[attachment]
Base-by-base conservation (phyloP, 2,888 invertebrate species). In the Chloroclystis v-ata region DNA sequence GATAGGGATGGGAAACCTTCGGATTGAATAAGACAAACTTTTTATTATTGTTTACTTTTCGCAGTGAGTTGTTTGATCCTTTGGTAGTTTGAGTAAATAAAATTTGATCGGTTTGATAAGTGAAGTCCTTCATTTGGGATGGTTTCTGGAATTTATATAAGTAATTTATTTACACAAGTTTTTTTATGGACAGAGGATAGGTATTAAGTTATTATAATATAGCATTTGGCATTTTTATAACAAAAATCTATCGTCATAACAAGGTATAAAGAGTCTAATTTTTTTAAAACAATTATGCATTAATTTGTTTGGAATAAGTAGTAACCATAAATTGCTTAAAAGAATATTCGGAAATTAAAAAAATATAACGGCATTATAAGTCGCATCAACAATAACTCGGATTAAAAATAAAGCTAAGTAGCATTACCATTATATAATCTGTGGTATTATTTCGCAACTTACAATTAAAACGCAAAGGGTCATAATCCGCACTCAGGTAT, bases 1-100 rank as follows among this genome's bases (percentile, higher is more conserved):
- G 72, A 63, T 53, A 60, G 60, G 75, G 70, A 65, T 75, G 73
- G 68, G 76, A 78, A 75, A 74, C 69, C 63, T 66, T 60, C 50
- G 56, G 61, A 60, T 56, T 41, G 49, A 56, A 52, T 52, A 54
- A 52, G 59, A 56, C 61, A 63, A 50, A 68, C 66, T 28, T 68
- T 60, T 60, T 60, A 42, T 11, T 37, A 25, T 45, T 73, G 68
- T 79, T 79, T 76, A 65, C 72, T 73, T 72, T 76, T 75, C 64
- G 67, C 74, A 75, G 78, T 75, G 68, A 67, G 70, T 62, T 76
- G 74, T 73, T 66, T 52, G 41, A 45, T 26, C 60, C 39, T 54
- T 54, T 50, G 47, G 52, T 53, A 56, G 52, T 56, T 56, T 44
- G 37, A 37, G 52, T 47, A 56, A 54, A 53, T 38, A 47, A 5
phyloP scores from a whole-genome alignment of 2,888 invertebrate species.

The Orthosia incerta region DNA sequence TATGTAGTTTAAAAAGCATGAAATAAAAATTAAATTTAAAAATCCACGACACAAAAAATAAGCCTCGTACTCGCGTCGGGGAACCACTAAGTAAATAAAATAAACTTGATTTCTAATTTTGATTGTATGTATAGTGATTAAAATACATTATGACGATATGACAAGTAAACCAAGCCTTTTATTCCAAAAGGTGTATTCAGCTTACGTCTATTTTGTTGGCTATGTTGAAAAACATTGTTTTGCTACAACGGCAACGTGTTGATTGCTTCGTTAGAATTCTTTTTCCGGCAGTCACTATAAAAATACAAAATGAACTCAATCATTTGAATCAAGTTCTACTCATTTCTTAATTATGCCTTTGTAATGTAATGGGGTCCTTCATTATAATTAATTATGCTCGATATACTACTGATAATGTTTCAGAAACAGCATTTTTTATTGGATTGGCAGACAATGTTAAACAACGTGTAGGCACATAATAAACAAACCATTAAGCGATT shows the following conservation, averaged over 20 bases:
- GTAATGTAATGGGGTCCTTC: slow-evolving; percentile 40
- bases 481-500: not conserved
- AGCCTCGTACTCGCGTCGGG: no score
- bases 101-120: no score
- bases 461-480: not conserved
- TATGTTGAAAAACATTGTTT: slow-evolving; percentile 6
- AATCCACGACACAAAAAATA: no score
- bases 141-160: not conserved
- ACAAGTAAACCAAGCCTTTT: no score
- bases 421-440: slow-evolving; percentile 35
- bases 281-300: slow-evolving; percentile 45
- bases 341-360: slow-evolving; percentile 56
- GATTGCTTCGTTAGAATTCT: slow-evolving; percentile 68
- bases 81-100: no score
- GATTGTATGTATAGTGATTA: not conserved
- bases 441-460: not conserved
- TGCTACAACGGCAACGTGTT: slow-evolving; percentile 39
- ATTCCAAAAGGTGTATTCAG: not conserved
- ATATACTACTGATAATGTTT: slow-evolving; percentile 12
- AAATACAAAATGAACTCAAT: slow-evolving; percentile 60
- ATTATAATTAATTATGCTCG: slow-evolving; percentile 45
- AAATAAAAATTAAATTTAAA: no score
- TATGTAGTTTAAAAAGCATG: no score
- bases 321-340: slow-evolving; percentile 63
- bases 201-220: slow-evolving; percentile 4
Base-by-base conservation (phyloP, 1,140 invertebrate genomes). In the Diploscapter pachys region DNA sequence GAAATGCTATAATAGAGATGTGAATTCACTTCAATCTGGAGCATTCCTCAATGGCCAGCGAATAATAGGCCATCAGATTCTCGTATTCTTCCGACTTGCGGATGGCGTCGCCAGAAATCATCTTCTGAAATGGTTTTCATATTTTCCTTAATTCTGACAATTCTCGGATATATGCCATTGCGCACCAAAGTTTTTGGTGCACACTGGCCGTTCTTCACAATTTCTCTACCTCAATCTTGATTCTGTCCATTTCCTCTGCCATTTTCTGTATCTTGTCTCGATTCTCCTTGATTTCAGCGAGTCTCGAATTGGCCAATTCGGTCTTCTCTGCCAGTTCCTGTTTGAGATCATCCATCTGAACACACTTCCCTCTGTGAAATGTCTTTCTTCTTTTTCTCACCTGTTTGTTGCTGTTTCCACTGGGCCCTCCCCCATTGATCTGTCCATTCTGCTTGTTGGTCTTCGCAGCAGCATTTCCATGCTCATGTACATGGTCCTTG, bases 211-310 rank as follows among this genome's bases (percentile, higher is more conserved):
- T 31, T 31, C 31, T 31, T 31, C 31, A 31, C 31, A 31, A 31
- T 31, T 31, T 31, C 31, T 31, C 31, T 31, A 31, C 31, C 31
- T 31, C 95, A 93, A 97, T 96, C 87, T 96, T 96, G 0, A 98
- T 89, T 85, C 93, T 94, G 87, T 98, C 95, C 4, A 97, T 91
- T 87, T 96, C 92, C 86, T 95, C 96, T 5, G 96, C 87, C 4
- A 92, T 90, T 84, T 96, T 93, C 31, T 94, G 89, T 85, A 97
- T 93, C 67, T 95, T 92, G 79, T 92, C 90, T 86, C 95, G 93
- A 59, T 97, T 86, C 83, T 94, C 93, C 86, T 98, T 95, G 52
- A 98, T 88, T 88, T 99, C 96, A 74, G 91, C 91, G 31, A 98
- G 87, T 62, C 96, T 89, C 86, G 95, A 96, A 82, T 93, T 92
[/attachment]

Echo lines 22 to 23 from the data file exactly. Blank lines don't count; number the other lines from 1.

- ACAAGTAAACCAAGCCTTTT: no score
- bases 421-440: slow-evolving; percentile 35